One of the mysteries of the English language finally explained.
An appetizing item of food, especially something sweet eaten at the end of a meal.‘bonnes bouches such as Italian almond biscuits and chocolate-covered figs’
- ‘The musical score really is a string of Mozartian bonnes bouches but one can't object to this cherry-picking as it is done so lovingly.’
- ‘Star restaurants are offering customers the chance to go feral with bonnes bouches like nettle froth and rowan sorbet.’
- ‘The chef of the adjacent Fountain Restaurant - pictured left - sent us some little bonnes bouches for us to sample from his menu.’
- ‘However, I kept postponing it until our very last day - I suppose I was saving it pour la bonne bouche!’
- ‘The ‘dinner’ can be anything from a full-blown eight course feast to a range of bonnes bouches and tapas.’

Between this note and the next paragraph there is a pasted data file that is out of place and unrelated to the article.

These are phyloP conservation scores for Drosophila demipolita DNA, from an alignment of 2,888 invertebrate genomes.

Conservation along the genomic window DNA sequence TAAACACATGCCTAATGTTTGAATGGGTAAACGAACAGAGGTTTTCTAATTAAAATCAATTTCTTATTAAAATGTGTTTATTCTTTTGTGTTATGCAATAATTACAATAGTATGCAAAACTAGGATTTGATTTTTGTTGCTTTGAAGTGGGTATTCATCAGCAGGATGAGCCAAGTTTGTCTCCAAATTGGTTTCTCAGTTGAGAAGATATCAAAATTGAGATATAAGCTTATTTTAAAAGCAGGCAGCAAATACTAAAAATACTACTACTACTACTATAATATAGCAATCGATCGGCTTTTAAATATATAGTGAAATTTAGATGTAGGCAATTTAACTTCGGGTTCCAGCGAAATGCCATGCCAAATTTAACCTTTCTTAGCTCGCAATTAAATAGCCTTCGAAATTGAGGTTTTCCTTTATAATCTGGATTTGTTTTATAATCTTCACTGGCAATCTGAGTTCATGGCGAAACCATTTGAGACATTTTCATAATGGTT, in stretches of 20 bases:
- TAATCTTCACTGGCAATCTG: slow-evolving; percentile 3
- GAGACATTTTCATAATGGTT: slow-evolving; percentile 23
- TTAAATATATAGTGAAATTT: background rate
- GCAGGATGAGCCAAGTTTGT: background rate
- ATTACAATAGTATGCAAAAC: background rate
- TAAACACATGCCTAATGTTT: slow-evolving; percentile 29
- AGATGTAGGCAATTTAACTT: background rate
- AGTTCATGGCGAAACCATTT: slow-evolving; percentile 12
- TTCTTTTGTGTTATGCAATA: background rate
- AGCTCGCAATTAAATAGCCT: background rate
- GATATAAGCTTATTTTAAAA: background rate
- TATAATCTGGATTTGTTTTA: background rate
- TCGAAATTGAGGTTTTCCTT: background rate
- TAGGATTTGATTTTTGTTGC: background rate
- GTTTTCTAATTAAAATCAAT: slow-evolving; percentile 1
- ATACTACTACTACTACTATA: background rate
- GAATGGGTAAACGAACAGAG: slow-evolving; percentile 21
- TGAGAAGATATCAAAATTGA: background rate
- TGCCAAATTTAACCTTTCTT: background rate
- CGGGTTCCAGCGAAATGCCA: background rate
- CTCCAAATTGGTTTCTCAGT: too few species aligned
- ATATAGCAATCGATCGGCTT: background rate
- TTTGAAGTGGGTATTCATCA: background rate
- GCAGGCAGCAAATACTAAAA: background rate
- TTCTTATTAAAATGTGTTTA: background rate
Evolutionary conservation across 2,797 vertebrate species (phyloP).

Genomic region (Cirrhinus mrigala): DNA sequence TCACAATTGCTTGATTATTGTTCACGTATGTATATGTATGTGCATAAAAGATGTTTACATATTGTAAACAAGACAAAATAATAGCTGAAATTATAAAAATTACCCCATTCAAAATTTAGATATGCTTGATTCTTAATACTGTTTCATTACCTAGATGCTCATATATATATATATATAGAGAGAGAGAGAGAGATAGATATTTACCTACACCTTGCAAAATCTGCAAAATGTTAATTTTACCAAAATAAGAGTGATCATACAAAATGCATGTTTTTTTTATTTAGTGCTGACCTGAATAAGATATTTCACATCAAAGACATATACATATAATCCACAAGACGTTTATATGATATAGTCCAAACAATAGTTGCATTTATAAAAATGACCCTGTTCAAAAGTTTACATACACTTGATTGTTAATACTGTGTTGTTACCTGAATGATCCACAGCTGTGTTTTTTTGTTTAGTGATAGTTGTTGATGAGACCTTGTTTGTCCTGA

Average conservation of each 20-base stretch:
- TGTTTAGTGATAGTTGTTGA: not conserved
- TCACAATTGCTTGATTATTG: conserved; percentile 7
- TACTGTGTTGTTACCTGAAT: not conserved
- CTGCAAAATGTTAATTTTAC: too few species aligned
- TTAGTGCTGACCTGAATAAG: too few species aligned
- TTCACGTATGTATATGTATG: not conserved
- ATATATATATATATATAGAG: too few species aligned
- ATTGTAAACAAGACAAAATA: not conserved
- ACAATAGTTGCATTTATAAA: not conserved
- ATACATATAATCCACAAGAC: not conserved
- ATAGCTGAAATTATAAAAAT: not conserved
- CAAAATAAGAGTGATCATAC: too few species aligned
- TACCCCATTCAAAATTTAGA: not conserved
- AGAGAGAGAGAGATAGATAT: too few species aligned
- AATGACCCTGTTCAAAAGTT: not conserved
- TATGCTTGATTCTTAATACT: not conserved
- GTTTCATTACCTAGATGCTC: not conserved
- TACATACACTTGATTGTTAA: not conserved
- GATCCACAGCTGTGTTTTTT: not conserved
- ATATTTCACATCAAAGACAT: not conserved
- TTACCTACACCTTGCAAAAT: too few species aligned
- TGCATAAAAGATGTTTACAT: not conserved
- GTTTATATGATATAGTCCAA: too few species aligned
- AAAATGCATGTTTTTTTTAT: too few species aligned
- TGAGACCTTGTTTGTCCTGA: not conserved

- ‘The French idea of a golf day is a gastronomic scramble with different vintages and bonnes bouches to offer at the back of every green.’
- ‘Classic Hungarian gastronomy is nothing less than French bonne bouches reaching Hungary via Austria and mixing with ancient Hungarian peasant dishes.’
French, literally ‘a good taste in the mouth’, from bonne, feminine of bon ‘good’, and bouche ‘mouth’.
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